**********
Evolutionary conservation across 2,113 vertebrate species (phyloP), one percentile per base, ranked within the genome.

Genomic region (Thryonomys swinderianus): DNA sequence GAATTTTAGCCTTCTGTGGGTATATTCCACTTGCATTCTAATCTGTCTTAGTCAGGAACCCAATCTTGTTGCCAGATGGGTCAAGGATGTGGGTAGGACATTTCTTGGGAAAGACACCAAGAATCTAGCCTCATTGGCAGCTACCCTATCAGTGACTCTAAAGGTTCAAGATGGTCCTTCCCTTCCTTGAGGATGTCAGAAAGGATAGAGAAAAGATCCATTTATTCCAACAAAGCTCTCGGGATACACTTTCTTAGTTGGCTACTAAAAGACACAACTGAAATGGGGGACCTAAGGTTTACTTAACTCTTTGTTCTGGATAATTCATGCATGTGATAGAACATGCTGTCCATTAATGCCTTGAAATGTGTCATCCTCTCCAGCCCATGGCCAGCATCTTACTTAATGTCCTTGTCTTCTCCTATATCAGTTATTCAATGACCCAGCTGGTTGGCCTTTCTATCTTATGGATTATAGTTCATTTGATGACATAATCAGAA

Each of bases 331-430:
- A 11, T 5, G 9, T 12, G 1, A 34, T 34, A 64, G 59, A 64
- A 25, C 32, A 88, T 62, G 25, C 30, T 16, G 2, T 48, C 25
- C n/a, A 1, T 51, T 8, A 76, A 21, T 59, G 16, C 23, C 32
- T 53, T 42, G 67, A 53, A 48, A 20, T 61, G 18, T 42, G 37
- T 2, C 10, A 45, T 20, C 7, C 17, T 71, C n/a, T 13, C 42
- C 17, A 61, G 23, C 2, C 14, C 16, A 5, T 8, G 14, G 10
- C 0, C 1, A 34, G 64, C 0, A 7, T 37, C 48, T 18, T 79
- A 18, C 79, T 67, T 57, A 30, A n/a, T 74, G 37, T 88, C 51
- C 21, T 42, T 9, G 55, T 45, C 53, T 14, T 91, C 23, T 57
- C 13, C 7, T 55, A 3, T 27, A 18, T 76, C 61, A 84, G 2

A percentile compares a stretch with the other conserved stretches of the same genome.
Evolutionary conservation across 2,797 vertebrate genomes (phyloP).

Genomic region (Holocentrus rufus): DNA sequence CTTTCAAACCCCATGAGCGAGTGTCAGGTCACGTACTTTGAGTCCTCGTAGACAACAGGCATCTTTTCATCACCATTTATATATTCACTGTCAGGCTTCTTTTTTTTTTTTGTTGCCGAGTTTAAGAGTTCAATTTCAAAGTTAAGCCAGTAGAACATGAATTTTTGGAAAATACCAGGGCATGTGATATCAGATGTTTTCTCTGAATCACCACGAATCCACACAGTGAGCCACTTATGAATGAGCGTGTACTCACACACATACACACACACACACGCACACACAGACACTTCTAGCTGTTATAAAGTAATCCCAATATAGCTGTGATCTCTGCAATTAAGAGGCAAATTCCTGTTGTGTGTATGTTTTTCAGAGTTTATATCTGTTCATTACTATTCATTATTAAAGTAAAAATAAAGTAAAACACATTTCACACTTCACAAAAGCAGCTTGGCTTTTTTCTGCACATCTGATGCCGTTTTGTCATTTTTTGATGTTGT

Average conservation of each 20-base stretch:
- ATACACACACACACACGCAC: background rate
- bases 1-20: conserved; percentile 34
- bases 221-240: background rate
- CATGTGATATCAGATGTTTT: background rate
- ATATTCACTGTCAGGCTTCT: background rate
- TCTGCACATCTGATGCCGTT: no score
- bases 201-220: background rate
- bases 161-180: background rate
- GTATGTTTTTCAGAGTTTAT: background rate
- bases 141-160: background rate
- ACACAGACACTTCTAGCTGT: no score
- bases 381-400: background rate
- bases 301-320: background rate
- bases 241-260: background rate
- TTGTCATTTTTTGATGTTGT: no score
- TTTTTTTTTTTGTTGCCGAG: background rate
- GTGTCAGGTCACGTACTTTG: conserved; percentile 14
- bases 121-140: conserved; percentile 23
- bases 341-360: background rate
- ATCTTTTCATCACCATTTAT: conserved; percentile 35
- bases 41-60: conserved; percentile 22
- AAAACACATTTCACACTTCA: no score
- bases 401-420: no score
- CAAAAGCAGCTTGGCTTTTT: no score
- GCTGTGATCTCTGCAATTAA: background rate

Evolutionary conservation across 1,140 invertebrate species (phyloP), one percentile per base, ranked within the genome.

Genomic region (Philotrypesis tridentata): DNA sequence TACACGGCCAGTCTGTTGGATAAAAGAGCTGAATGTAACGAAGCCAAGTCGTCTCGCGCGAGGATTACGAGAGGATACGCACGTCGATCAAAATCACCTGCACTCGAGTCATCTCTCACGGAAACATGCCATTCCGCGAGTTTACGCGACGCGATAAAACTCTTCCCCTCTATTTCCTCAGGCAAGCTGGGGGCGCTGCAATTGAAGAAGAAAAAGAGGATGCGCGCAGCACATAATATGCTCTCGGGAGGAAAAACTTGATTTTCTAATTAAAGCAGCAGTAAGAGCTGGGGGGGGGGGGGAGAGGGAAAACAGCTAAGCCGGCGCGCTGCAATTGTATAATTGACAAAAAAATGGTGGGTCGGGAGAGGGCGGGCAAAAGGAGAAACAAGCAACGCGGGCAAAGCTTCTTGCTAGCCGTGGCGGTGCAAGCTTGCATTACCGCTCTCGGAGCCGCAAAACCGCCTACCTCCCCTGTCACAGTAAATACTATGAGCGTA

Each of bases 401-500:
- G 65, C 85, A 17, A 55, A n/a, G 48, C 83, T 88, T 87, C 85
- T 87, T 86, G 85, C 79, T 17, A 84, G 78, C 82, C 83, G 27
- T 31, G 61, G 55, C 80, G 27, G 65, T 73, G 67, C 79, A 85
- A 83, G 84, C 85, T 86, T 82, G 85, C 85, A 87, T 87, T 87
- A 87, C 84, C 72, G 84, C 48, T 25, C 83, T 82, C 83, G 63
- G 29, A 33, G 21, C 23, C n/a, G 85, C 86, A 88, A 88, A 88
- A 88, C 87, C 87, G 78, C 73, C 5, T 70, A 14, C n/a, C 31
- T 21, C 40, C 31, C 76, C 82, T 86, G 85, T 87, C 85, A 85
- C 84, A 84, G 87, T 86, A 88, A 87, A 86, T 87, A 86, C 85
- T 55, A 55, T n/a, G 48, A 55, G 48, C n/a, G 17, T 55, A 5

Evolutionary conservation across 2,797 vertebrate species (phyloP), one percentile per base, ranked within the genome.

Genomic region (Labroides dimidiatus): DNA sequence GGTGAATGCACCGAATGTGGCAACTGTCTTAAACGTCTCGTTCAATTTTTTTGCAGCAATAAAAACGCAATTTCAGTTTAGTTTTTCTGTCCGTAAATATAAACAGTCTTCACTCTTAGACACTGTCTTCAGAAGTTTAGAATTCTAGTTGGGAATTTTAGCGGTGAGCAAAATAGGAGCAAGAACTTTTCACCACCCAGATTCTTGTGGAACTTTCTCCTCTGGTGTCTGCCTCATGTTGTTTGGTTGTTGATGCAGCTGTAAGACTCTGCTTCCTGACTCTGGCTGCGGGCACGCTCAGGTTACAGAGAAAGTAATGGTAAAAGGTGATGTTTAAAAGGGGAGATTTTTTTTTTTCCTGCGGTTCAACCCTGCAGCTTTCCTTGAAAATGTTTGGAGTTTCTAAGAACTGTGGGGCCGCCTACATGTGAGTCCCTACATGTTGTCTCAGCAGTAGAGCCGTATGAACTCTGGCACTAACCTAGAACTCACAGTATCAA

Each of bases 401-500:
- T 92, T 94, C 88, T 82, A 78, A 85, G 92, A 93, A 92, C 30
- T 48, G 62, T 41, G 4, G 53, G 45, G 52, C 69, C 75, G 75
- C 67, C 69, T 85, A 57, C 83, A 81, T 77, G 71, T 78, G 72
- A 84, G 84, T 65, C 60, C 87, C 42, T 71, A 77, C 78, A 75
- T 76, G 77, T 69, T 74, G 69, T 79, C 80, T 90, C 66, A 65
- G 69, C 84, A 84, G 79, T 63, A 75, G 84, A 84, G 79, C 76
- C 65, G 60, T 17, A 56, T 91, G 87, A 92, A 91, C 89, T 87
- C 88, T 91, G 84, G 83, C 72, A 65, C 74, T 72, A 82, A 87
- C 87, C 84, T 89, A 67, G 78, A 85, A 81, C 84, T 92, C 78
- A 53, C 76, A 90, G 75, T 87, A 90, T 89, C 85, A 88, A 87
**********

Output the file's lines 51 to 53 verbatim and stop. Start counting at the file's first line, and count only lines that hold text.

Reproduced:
- G 29, A 33, G 21, C 23, C n/a, G 85, C 86, A 88, A 88, A 88
- A 88, C 87, C 87, G 78, C 73, C 5, T 70, A 14, C n/a, C 31
- T 21, C 40, C 31, C 76, C 82, T 86, G 85, T 87, C 85, A 85